Dec 05, 2011 Amanda Seef Uncategorized
It’s safe to say the editors at The Daily Orange, Syracuse University’s independent student newspaper, have been preoccupied.
“It’s really hard to think about anything else going on but Bernie Fine,” said News Editor Meghin Delaney.
She and the rest of the staff have been covering the developing Fine news since Nov. 17, when ESPN broke the news that two former ball boys were accusing Fine, the assistant basketball coach, of sexual abuse.
Since then, it’s been all hands on deck for the staff of 19 editors and numerous writers as they cover each unfolding piece of the Bernie Fine puzzle.
“Everyone was just shocked,” said Editor in Chief Dara McBride. “A lot of people couldn’t believe it was happening, and they couldn’t believe it was happening to Bernie Fine at Syracuse.”
Managing Editor Amrita Mainthia headed to Marshall Street to get student reactions to the initial news story.
“We were all just looking for ways to help [when the news broke],” said Mainthia. The students she interviewed would have no idea of the twists and turns the story was about to take.
“It was a lot of mixed reactions,” she said. “But it was important to get that initial reaction because when something like that breaks, the reaction will be more candid.”
The story was catching ground quick in the national media scene in the wake of the Penn State sex abuse scandal, a situation the editors at SU had been watching closely.
“We were stalking the Penn State student newspaper,” Mainthia said. “The small journalist part of us wishes we were there, but be careful what you wish for.”
Over the Thanksgiving break, news had broke nearly daily — search warrants were executed on Fine’s DeWitt home, ESPN aired a tape between Fine’s wife, Laurie, and an accuser and SU had terminated Fine in his capacity as assistant coach.
The staff returned from fall break to put out a special edition of the paper, without advertisements. The eight-page spread was printed just hours after the university terminated Fine. The bold, large print headline “Fine Fired,” showed the severity of the situation on campus.
“The paper kind of became a way for students to catch up on what they had missed,” McBride said. “The paper became even more timely for the students.”
Jim Romenesko, a world-renowned journalism blogger and expert, wrote about the special edition of The Daily Orange on his web page.
The paper’s continuing coverage of the case has strengthened relationships between sports and news, two sections that often remain separate.
A lot of people couldn’t believe it was happening, and they couldn’t believe it was happening to Bernie Fine at Syracuse.
— Dara McBride, editor in chief
“It’s become more of a collaboration,” Delaney said. “At first, it was like, ‘Whose jurisdiction does this fall under?’ But it’s different, because it’s news that deals with sports.”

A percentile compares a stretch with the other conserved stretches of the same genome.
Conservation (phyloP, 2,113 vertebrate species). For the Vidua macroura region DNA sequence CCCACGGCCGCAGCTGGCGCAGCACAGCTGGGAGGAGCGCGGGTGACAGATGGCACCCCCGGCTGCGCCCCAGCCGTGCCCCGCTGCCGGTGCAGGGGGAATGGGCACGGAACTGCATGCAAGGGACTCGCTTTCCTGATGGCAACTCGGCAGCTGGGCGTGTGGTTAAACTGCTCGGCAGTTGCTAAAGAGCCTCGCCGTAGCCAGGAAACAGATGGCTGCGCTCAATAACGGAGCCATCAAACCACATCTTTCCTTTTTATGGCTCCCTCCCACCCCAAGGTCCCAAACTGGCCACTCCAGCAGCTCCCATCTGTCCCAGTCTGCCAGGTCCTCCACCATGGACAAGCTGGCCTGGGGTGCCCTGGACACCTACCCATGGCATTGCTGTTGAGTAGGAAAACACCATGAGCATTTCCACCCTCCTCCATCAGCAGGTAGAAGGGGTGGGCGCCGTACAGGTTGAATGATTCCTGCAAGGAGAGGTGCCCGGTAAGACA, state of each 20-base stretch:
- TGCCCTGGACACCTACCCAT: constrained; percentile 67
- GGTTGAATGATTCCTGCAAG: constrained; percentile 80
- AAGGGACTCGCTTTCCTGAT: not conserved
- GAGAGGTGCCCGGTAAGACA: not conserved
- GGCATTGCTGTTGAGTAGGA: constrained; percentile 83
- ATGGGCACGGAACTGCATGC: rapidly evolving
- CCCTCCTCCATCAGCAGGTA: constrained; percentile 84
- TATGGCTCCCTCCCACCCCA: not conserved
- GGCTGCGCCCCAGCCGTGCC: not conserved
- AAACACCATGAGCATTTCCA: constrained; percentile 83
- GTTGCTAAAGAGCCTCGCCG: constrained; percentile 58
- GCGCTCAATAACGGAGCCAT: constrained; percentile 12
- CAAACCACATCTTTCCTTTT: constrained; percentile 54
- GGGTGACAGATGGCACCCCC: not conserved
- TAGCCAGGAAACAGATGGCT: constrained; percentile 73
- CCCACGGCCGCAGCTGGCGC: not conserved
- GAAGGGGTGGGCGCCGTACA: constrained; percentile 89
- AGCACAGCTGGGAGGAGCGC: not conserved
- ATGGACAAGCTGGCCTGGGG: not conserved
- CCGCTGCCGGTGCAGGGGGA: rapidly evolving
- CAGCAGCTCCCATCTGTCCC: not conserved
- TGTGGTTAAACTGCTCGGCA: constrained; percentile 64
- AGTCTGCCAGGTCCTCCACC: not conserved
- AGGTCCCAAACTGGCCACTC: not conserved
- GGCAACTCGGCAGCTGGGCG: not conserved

The ensuing weeks have been a lesson in journalism, and finding a balance between school work and reporting.
“Right now, we’re competing with ESPN, CNN and the Post-Standard,” Delaney said. “It’s difficult to compete with them because they have all day, and we’re still students. It’s daunting and it’s nerve-wracking because when something happens in 20 minutes, we’re still going to cover it, but we’re students going to class, and finals week is coming. I have that feeling of unpreparedness [for finals week], but it’s diminished by knowing it’s a national story and people reading the DO now aren’t just people in the SU community.”
“But I think we’re putting up a good fight,” Mainthia added.
When print isn’t the fastest method, or feasible, the editors have been using the web site to keep the community up-to-date. Their web site traffic has exploded and their social media presence has increased significantly since the news broke. DailyOrange.com had one of the highest number of hits in the 24 hours following ESPN’s story — 17,203.
“I think all of us go home and dream about the possibility of what else can happen,” Mainthia said. “Whenever I hear sirens, I feel like it’s connected to Bernie Fine. I have nightmares at 6 a.m. that Jim Boeheim is going to get fired.”
With the impending winter break, the staff worries about what could happen while the editors are away.
“The biggest worry is we only have four more papers, but if something happened over winter break, that would just suck,” Mainthia said. “I’m crossing my fingers that if anything happens, it waits until Jan. 17 [when students return.]”
Everyone wants to know the truth. And that’s what we want to know, too.
— Amrita Mainthia, managing editor
The biggest struggle for the staff remains as they handle the fine line between supporters of a university they have come to love and purveyors of the truthful news, regardless of what that news may do to the school’s reputation.
“What’s looming over all of us is if our head coach will be terminated,” Mainthia said. “As a basketball fan, you don’t want that to happen. You don’t want anything bad to happen, but isn’t it the bad things that make the news?”
The staff will continue to watch the story unfold as police and the U.S. Attorney’s Office complete their investigation into the Fine accusations, which has now brought about a total of four accusers.
“Everyone wants to know the truth,” Mainthia said. “And that’s what we want to know, too.”
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